St. Patrick Parish, Dixon, Ill.

Country Church/City Church

“Faith is not something to grasp; it is a state to grow into.” –Mohandas Gandhi

Organized religion plays a major role in the culture of our Northern Illinois/Southern Wisconsin region. We enjoy highlighting places of worship, one in the country and one in the city, in each issue.

Sugar Creek Lutheran Church, Elkhorn, Wis.

Country Church

Sugar Creek Lutheran Church
Est. 1849 • N5690 Cobblestone Road, Elkhorn, Wis. • (262) 728-2222 •
The first big influx of Norwegians to America was in 1825. The first Norwegian settlement in Wisconsin was in 1839; By the 1850s, 8,600 Norwegians lived there.
This church was organized by eight families in the mid 1840s, and though they rarely had a pastor, they met each Sunday for worship in each other’s homes. The first recorded service was Aug. 6, 1849, and included a funeral service at a nearby farm.
The first church building was 18×24 feet, constructed in 1851 of oak that was hauled by oxen from woods near Palmyra. The front end sat lower than the back, on a knoll now marked by a gravestone of one of the early founders, Ole Hanson.Eight people received the Eucharist at that first service; by June 1850, there were 54. The congregation dedicated a new church in 1881; now known as the “Old Church,” it’s still used for services Memorial Day through Labor Day.
In 1861, Sugar Creek was one of the founding congregations of Luther College in Decorah, Iowa.
The members built a modern brick church in 1978 and added a second floor in 1992. Today, confirmed membership is 761, led by Pastor Gerald Petersen., with an average weekly attendance of 204.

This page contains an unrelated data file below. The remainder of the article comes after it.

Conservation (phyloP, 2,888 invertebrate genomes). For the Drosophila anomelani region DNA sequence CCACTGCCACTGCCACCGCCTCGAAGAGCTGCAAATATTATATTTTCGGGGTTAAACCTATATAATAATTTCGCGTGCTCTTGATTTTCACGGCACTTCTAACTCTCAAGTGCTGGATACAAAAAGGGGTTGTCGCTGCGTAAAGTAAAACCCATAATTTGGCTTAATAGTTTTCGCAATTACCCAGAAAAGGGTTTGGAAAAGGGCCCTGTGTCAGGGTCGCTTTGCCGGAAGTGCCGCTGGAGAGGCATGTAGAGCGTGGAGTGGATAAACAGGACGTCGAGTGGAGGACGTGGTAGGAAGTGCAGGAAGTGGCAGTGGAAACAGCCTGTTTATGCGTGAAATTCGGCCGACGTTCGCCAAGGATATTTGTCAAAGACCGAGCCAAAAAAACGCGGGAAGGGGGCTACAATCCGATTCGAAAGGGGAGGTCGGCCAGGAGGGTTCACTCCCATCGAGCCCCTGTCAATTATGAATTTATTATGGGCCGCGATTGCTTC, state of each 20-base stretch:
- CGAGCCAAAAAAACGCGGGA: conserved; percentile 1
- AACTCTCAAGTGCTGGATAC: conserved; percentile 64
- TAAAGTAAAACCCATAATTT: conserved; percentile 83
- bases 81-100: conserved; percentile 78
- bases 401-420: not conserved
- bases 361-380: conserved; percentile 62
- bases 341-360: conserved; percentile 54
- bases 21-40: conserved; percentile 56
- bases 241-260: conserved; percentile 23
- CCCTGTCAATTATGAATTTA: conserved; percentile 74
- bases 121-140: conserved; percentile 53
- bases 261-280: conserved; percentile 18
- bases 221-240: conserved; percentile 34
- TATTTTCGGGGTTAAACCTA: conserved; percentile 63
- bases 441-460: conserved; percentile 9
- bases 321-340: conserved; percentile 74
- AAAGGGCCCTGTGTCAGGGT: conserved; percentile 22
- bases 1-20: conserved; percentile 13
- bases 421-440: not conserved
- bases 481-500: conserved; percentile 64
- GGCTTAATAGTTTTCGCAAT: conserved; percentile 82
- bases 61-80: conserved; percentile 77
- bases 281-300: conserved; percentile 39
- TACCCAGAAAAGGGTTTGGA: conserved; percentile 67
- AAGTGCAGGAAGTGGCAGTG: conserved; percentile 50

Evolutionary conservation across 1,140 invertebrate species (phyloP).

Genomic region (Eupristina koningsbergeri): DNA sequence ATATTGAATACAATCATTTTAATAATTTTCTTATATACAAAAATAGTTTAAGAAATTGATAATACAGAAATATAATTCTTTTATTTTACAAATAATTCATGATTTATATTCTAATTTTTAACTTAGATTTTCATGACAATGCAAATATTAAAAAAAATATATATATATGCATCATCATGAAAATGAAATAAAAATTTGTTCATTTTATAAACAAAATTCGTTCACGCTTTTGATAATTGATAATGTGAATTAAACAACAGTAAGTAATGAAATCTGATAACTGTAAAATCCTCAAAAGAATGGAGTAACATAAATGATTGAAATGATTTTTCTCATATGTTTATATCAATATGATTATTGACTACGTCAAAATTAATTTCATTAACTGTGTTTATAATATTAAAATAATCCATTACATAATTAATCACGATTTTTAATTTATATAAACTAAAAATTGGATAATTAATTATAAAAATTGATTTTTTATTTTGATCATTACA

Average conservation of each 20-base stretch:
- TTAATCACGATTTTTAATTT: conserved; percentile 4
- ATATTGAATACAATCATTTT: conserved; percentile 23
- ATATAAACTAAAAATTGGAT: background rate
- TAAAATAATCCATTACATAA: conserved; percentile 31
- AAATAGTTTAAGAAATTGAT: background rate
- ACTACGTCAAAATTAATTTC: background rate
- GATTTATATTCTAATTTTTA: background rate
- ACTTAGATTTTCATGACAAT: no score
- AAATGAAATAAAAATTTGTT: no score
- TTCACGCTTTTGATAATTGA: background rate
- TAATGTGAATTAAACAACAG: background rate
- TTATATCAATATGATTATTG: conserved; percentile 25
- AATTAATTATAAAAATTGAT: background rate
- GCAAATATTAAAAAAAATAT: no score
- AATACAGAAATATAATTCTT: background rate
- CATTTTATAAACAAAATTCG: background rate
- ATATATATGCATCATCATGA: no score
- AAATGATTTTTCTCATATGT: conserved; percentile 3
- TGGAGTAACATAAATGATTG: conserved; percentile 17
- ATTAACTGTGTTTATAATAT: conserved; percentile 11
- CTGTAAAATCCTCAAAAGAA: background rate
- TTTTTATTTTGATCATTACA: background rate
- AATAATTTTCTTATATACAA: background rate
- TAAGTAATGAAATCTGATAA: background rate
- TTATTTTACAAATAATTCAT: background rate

September through May, Sunday services are at 8 and 10:30 a.m., with fellowship and Sunday School at 9:15 a.m.; June through August they’re at 8 and 9:30 a.m. All year, Praise Band worship is held on Saturday at 5:30 p.m. ❚

St. Patrick Parish, Dixon, Ill.

City Church

St. Patrick Parish
Est. 1854 • 612 Highland Ave., Dixon, Ill. • (815) 284-7719 •
The original 25 families that made up this church met in the city court house until 1854, when the bishop in Chicago sent them a resident priest. The first frame church was built then, on Highland Avenue.
In 1872, members began construction of a new brick church, with a choir loft, organ, beautiful stained glass windows, and steeple with bell. Total cost, including altar furnishings, was around $30,000, with seating for 600. When that was dedicated, in 1873, membership was 200 families, and the pastor, Fr. McDermott, opened a school in the old frame church building, run by Dominican nuns from Wisconsin.
The school closed in 1883, but when a new pastor arrived in 1892, it reopened. A growing student population required more space, so plans were laid to buy land adjacent to the church, at the corner of Peoria and 7th streets. Legend has it that, after the pastor faced many obstacles, he buried a religious medal on the site, and was then able to buy the property. Current school enrollment is 213 students, pre-K to eighth grade.
After 138 years, the church looks almost exactly as it did in 1873. In 1985, a parish meeting space, Holloway Center, was added on to the north side. Renovations and redecorating inside have taken place over the years, most recently in 1998.
Today, the parish has 820 families registered, led by Fr. James Keenan, pastor. Mass times: Sat., 4:30 p.m.; Sun., 8 and 10:30 a.m.; Wed.-Fri.,7:30 a.m.; Tues., 8:15 a.m. ❚